The Noble Lie loses its nobility

My workplace has a new President; based on his periodic pronouncements I’ve started calling him President Diversity. Notre Dame’s Professor Patrick Deneen calls this The Ignoble Lie: Meritocratic ideology disguises the ruling class’s own role in perpetuating inequality from itself, and even fosters a broader social ecology in which those who are not among the ruling class suffer an array of social and economic pathologies that are increasingly the defining feature of ­America’s underclass. Facing up to reality would require hard questions about the agenda underlying commitments to “diversity and inclusion.” Our ­stated commitment to “critical thinking” demands no less, … Continue reading The Noble Lie loses its nobility

Whether to ask the question invites an answer

The Justice Department and the Census Bureau are engaged in a kerfuffle over the 2020 Census.  It’s all about a question of citizenship: “What country are you a citizen of?”  With the inevitable congressional reapportionment that occurs based on the Census, this is a question that many states really don’t want to know the answer to. My take:  the Census Bureau has been crying poor for years now.  The Trump Administration should jawbone Congress into increasing the Bureau’s funding, but only if they ASK THE QUESTION (and report the answers). Update:  Now folks should really be worried.  Combine citizenship data … Continue reading Whether to ask the question invites an answer

The Feds are not your friends

Writing in the New York Times Magazine, Jennifer Percy describes Fear of the Federal Government in the Ranchlands of Oregon.  Try though she might, her east coast acculturation won’t let her quite get into the heads of the folks in towns where she spent her childhood. They visited Yellowstone Nation Park and saw, they said, two million acres of natural resources gone to waste. “At least one day a year,” Robin said, “we ought to be able to go in and take advantage.” Emily thought the trees were too close together. “Didn’t look healthy,” she said, “because they don’t log.” … Continue reading The Feds are not your friends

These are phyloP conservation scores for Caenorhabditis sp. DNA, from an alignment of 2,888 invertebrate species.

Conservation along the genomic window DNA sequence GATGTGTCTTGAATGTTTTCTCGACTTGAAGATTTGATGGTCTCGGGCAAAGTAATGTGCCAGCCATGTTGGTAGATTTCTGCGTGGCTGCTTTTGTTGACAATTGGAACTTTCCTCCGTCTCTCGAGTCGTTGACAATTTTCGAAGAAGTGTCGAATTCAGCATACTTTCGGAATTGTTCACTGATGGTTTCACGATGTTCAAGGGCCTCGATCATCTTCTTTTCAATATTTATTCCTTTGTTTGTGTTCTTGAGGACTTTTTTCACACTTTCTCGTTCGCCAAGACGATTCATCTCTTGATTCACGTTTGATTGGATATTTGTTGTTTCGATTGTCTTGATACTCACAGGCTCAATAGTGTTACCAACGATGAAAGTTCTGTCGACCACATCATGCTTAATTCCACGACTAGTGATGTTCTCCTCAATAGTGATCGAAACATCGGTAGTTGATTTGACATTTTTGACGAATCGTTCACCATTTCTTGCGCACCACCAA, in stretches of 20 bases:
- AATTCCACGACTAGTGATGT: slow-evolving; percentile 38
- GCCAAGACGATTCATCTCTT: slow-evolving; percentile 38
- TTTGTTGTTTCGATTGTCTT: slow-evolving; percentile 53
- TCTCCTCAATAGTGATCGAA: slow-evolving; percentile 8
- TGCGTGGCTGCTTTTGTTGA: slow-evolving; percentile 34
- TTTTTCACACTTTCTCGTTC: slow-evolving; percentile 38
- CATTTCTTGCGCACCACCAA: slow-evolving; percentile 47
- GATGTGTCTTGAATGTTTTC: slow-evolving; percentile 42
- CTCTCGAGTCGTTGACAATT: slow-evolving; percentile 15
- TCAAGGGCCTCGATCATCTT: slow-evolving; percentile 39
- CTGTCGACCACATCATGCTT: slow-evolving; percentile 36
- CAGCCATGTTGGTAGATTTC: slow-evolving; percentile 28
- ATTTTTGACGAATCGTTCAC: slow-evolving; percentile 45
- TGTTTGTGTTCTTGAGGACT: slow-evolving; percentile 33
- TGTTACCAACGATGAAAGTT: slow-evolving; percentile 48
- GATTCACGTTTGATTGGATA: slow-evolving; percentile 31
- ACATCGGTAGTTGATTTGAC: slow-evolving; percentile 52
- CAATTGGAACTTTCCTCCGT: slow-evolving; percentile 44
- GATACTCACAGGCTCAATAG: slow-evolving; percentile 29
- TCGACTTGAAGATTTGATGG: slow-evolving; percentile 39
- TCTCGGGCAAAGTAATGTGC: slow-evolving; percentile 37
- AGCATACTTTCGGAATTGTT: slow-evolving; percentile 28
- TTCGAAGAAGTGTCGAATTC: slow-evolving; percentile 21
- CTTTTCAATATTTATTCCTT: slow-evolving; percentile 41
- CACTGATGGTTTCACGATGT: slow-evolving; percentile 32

Some Hard Stats about University Teaching

Thinking about becoming a university professor?  Read Kevin Birmingham’s “The Great Shame of Our Profession” before making definite plans. A 2014 congressional report suggests that 89 percent of adjuncts work at more than one institution; 13 percent work at four or more. The need for several appointments becomes obvious when we realize how little any one of them pays…. According to the 2014 congressional report, adjuncts’ median pay per course is $2,700. An annual report by the American Association of University Professors indicated that last year “the average part-time faculty member earned $16,718” from a single employer. Other studies have … Continue reading Some Hard Stats about University Teaching

The Inside Scoop on Women’s Studies

Toni Airaksinen, a rising junior at Barnard College in Manhattan, gives us all the skinny on what women’s studies is all about.  It’s all WLB-iness.* So, if you’re not finding oppression: look harder.  The unfortunate consequence of this theory is that oppression will be found everywhere — even where it doesn’t exist. Ashe Schow takes it one step further describing “Where feminism went wrong” No longer are feminists devoted to equality — because men and women do have equal rights under the law (although Janet Bloomfield has pointed out five legal rights women have that men don’t). The focus now … Continue reading The Inside Scoop on Women’s Studies